Purging disorder's symptoms and side effects can damage your kidneys, cardiovascular system, and digestive system. Severe cases can even lead to kidney failure

Since purging disorder doesn't have a specific entry in the DSM-5-TR, there aren't exact guidelines for diagnosis. You'll be considered to have a purging disorder if you purge to change your weight or body shape.

Some studies have found that people with purging disorders purge once or twice a week. But this isn't a requirement for a diagnosis.

As an EDNOS, purging disorder doesn't have defined clinical treatments. Most doctors will use treatments that are effective against anorexia and bulimia.

You can treat purging disorder with the help of a team. You'll need friends, family, doctors, mental health professionals, and dietitians. 

Acknowledgment. The first hurdle for treatment is acknowledging the disorder. Many people with purging disorder don't realize that purging is a problem.

Cost and time. Treatments range in cost and time needed for treatment. Treatment can cost between $500 and $2,000. Successful inpatient treatment typically takes three to six months.

Cognitive behavioral therapy. Cognitive behavioral therapy is the most effective and preferred treatment method for purging disorders. It focuses on the ideas behind the disorder and the purging behaviors.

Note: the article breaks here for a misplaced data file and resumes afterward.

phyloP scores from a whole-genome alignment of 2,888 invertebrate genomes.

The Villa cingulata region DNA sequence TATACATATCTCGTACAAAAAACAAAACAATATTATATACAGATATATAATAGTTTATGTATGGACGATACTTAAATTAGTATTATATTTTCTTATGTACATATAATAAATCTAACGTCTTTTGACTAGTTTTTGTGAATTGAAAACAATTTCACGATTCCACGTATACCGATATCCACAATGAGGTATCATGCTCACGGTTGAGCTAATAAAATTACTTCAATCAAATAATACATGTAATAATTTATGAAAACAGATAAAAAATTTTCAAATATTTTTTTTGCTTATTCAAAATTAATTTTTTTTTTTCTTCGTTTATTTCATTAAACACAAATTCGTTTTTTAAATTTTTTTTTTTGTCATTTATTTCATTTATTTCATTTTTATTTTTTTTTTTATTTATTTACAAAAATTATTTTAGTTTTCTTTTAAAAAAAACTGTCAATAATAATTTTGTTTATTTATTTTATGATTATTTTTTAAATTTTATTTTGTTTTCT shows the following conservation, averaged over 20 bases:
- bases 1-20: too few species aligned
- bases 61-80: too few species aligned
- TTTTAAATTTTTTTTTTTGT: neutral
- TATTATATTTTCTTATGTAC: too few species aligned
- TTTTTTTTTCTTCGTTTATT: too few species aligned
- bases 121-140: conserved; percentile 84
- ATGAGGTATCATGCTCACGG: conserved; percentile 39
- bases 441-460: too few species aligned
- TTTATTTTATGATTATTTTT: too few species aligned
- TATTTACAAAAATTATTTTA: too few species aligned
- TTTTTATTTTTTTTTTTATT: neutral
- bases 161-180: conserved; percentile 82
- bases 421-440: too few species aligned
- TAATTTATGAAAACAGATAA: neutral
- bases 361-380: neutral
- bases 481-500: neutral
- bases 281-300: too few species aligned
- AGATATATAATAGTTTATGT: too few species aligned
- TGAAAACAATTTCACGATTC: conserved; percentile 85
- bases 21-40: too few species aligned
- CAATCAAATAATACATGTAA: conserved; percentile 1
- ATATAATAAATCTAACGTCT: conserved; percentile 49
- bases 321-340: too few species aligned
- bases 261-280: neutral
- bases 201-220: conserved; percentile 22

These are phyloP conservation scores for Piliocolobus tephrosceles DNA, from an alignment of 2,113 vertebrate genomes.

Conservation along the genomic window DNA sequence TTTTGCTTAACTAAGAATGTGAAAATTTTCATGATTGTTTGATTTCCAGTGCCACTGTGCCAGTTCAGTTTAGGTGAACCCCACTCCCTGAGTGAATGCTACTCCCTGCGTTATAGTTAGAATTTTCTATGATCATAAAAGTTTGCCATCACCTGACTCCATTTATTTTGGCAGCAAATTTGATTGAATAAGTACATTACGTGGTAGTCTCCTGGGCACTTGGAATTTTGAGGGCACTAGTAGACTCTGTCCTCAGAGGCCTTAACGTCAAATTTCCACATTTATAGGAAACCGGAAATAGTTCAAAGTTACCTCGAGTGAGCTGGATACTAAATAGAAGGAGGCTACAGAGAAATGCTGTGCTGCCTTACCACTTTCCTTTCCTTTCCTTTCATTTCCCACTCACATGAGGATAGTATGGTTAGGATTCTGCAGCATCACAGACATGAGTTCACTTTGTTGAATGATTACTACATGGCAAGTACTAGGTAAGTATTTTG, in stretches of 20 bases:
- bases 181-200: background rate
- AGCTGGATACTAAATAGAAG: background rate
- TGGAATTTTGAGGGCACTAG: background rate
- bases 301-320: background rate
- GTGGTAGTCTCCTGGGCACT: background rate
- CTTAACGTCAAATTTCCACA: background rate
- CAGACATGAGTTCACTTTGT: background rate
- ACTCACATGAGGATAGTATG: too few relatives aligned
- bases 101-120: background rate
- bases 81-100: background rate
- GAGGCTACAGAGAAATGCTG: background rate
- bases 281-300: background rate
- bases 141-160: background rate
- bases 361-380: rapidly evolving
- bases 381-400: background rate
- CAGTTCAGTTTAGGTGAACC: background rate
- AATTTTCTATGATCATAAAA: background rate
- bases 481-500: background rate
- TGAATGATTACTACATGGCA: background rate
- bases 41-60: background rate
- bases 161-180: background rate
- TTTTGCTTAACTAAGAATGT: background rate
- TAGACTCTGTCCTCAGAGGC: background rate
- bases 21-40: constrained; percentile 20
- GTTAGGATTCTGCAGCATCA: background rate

Cognitive behavioral therapy teaches you to identify and manage the thoughts behind your purging behaviors. You and your therapist will figure out the source of your disorder and the triggers for your self-image problems.

The final goal of cognitive behavioral therapy is to eliminate the purging behaviors and modify how you think about eating, weight, and self-image. You and your therapist can figure out how you conceptualize your goals and the method for approaching the disorder.

Family-based therapy. Treatment for purging disorder may lead to identifying the cause. Some purging disorders are rooted in stress at home or other family problems, so family therapy might be a beneficial treatment. 

Medication. If the cause of your purging disorder is a neurotransmitter imbalance, medications might help. Purging disorder can co-occur with depression or anxiety, so treating those conditions can help with purging disorder. 

There isn't a purging disorder medication. Your doctor may prescribe antidepressants, antipsychotics, or mood stabilizers to balance your brain's chemicals. 

If there are co-occurring conditions, they'll need treatment too. 

Nutrition counseling. People with purging disorder often have a concern about weight gain. The disorder makes it seem like purging is the way to manage your weight. 

Nutrition counseling can help you manage your diet and weight without purging. It teaches you how to make healthy diet choices and the importance of nutrition.

Hospitalization. In severe cases of purging disorder, you may need to be hospitalized. You'll be hospitalized if you're dangerously dehydrated, severely malnourished, or having a mental health emergency.

Eating disorders are some of the deadliest mental health conditions. It becomes harder to treat eating disorders the longer they're left untreated. Relapses are also common. 

But with the right tools and support, you can overcome purging disorder. Treatment is long-term and requires commitment, support, and determination.